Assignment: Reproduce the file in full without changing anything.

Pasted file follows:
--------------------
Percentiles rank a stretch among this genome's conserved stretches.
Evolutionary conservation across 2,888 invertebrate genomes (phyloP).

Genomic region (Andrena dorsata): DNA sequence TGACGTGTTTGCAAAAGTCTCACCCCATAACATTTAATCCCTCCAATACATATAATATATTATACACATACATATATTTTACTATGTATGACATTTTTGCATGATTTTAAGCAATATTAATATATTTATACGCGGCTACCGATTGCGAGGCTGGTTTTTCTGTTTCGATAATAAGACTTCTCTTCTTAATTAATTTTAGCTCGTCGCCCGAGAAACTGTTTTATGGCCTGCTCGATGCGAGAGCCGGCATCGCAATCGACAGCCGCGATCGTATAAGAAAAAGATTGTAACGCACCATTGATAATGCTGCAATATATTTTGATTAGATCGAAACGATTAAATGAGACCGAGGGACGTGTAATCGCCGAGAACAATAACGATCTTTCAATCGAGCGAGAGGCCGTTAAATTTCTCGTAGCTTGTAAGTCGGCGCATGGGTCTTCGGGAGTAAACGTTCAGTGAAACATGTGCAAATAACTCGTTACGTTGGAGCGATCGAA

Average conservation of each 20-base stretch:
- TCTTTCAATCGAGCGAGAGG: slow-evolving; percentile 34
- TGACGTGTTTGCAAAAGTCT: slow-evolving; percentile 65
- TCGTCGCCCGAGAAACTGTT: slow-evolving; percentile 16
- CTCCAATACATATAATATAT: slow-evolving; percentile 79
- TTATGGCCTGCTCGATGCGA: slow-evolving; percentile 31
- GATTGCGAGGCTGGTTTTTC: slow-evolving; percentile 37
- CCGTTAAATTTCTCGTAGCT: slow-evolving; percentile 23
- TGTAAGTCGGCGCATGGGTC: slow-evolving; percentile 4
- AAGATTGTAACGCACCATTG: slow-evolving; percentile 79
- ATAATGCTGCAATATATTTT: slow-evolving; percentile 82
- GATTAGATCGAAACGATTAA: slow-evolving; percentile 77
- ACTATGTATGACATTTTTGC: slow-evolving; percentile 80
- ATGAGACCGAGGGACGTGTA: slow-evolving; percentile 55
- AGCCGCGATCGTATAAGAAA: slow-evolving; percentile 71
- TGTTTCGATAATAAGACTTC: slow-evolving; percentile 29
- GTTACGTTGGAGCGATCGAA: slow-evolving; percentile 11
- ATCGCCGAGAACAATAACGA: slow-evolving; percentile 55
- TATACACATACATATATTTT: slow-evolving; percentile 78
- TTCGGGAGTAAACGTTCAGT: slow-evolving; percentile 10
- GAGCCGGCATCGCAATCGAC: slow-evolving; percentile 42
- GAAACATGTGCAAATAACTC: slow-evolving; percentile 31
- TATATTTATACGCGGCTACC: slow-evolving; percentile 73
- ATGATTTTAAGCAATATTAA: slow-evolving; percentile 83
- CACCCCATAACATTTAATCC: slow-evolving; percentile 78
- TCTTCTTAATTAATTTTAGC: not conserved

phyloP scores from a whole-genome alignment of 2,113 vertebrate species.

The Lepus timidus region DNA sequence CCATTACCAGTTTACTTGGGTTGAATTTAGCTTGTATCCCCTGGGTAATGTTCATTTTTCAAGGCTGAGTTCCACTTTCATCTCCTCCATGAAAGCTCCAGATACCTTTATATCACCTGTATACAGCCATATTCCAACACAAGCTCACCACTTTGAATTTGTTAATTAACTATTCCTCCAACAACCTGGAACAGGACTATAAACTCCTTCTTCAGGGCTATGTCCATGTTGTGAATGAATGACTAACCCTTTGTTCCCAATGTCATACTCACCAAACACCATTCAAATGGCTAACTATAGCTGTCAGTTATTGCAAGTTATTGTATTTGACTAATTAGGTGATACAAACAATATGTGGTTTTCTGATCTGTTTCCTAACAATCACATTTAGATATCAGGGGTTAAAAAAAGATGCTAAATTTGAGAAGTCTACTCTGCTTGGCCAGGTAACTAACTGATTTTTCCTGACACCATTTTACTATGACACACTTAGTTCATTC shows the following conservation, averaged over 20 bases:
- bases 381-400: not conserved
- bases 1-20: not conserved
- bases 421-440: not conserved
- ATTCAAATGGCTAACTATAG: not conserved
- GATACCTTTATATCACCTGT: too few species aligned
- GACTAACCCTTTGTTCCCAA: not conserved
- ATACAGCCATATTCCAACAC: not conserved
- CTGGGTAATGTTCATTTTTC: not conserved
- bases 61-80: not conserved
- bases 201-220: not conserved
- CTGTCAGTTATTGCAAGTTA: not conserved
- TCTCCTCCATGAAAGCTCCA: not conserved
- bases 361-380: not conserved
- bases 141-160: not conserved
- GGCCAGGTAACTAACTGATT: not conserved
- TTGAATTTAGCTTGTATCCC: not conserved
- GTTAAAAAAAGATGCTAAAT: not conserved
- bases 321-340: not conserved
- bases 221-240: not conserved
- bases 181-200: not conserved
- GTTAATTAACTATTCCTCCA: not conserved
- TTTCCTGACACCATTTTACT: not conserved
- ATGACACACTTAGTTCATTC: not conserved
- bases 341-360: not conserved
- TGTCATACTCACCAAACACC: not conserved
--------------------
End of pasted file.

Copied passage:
Percentiles rank a stretch among this genome's conserved stretches.
Evolutionary conservation across 2,888 invertebrate genomes (phyloP).

Genomic region (Andrena dorsata): DNA sequence TGACGTGTTTGCAAAAGTCTCACCCCATAACATTTAATCCCTCCAATACATATAATATATTATACACATACATATATTTTACTATGTATGACATTTTTGCATGATTTTAAGCAATATTAATATATTTATACGCGGCTACCGATTGCGAGGCTGGTTTTTCTGTTTCGATAATAAGACTTCTCTTCTTAATTAATTTTAGCTCGTCGCCCGAGAAACTGTTTTATGGCCTGCTCGATGCGAGAGCCGGCATCGCAATCGACAGCCGCGATCGTATAAGAAAAAGATTGTAACGCACCATTGATAATGCTGCAATATATTTTGATTAGATCGAAACGATTAAATGAGACCGAGGGACGTGTAATCGCCGAGAACAATAACGATCTTTCAATCGAGCGAGAGGCCGTTAAATTTCTCGTAGCTTGTAAGTCGGCGCATGGGTCTTCGGGAGTAAACGTTCAGTGAAACATGTGCAAATAACTCGTTACGTTGGAGCGATCGAA

Average conservation of each 20-base stretch:
- TCTTTCAATCGAGCGAGAGG: slow-evolving; percentile 34
- TGACGTGTTTGCAAAAGTCT: slow-evolving; percentile 65
- TCGTCGCCCGAGAAACTGTT: slow-evolving; percentile 16
- CTCCAATACATATAATATAT: slow-evolving; percentile 79
- TTATGGCCTGCTCGATGCGA: slow-evolving; percentile 31
- GATTGCGAGGCTGGTTTTTC: slow-evolving; percentile 37
- CCGTTAAATTTCTCGTAGCT: slow-evolving; percentile 23
- TGTAAGTCGGCGCATGGGTC: slow-evolving; percentile 4
- AAGATTGTAACGCACCATTG: slow-evolving; percentile 79
- ATAATGCTGCAATATATTTT: slow-evolving; percentile 82
- GATTAGATCGAAACGATTAA: slow-evolving; percentile 77
- ACTATGTATGACATTTTTGC: slow-evolving; percentile 80
- ATGAGACCGAGGGACGTGTA: slow-evolving; percentile 55
- AGCCGCGATCGTATAAGAAA: slow-evolving; percentile 71
- TGTTTCGATAATAAGACTTC: slow-evolving; percentile 29
- GTTACGTTGGAGCGATCGAA: slow-evolving; percentile 11
- ATCGCCGAGAACAATAACGA: slow-evolving; percentile 55
- TATACACATACATATATTTT: slow-evolving; percentile 78
- TTCGGGAGTAAACGTTCAGT: slow-evolving; percentile 10
- GAGCCGGCATCGCAATCGAC: slow-evolving; percentile 42
- GAAACATGTGCAAATAACTC: slow-evolving; percentile 31
- TATATTTATACGCGGCTACC: slow-evolving; percentile 73
- ATGATTTTAAGCAATATTAA: slow-evolving; percentile 83
- CACCCCATAACATTTAATCC: slow-evolving; percentile 78
- TCTTCTTAATTAATTTTAGC: not conserved

phyloP scores from a whole-genome alignment of 2,113 vertebrate species.

The Lepus timidus region DNA sequence CCATTACCAGTTTACTTGGGTTGAATTTAGCTTGTATCCCCTGGGTAATGTTCATTTTTCAAGGCTGAGTTCCACTTTCATCTCCTCCATGAAAGCTCCAGATACCTTTATATCACCTGTATACAGCCATATTCCAACACAAGCTCACCACTTTGAATTTGTTAATTAACTATTCCTCCAACAACCTGGAACAGGACTATAAACTCCTTCTTCAGGGCTATGTCCATGTTGTGAATGAATGACTAACCCTTTGTTCCCAATGTCATACTCACCAAACACCATTCAAATGGCTAACTATAGCTGTCAGTTATTGCAAGTTATTGTATTTGACTAATTAGGTGATACAAACAATATGTGGTTTTCTGATCTGTTTCCTAACAATCACATTTAGATATCAGGGGTTAAAAAAAGATGCTAAATTTGAGAAGTCTACTCTGCTTGGCCAGGTAACTAACTGATTTTTCCTGACACCATTTTACTATGACACACTTAGTTCATTC shows the following conservation, averaged over 20 bases:
- bases 381-400: not conserved
- bases 1-20: not conserved
- bases 421-440: not conserved
- ATTCAAATGGCTAACTATAG: not conserved
- GATACCTTTATATCACCTGT: too few species aligned
- GACTAACCCTTTGTTCCCAA: not conserved
- ATACAGCCATATTCCAACAC: not conserved
- CTGGGTAATGTTCATTTTTC: not conserved
- bases 61-80: not conserved
- bases 201-220: not conserved
- CTGTCAGTTATTGCAAGTTA: not conserved
- TCTCCTCCATGAAAGCTCCA: not conserved
- bases 361-380: not conserved
- bases 141-160: not conserved
- GGCCAGGTAACTAACTGATT: not conserved
- TTGAATTTAGCTTGTATCCC: not conserved
- GTTAAAAAAAGATGCTAAAT: not conserved
- bases 321-340: not conserved
- bases 221-240: not conserved
- bases 181-200: not conserved
- GTTAATTAACTATTCCTCCA: not conserved
- TTTCCTGACACCATTTTACT: not conserved
- ATGACACACTTAGTTCATTC: not conserved
- bases 341-360: not conserved
- TGTCATACTCACCAAACACC: not conserved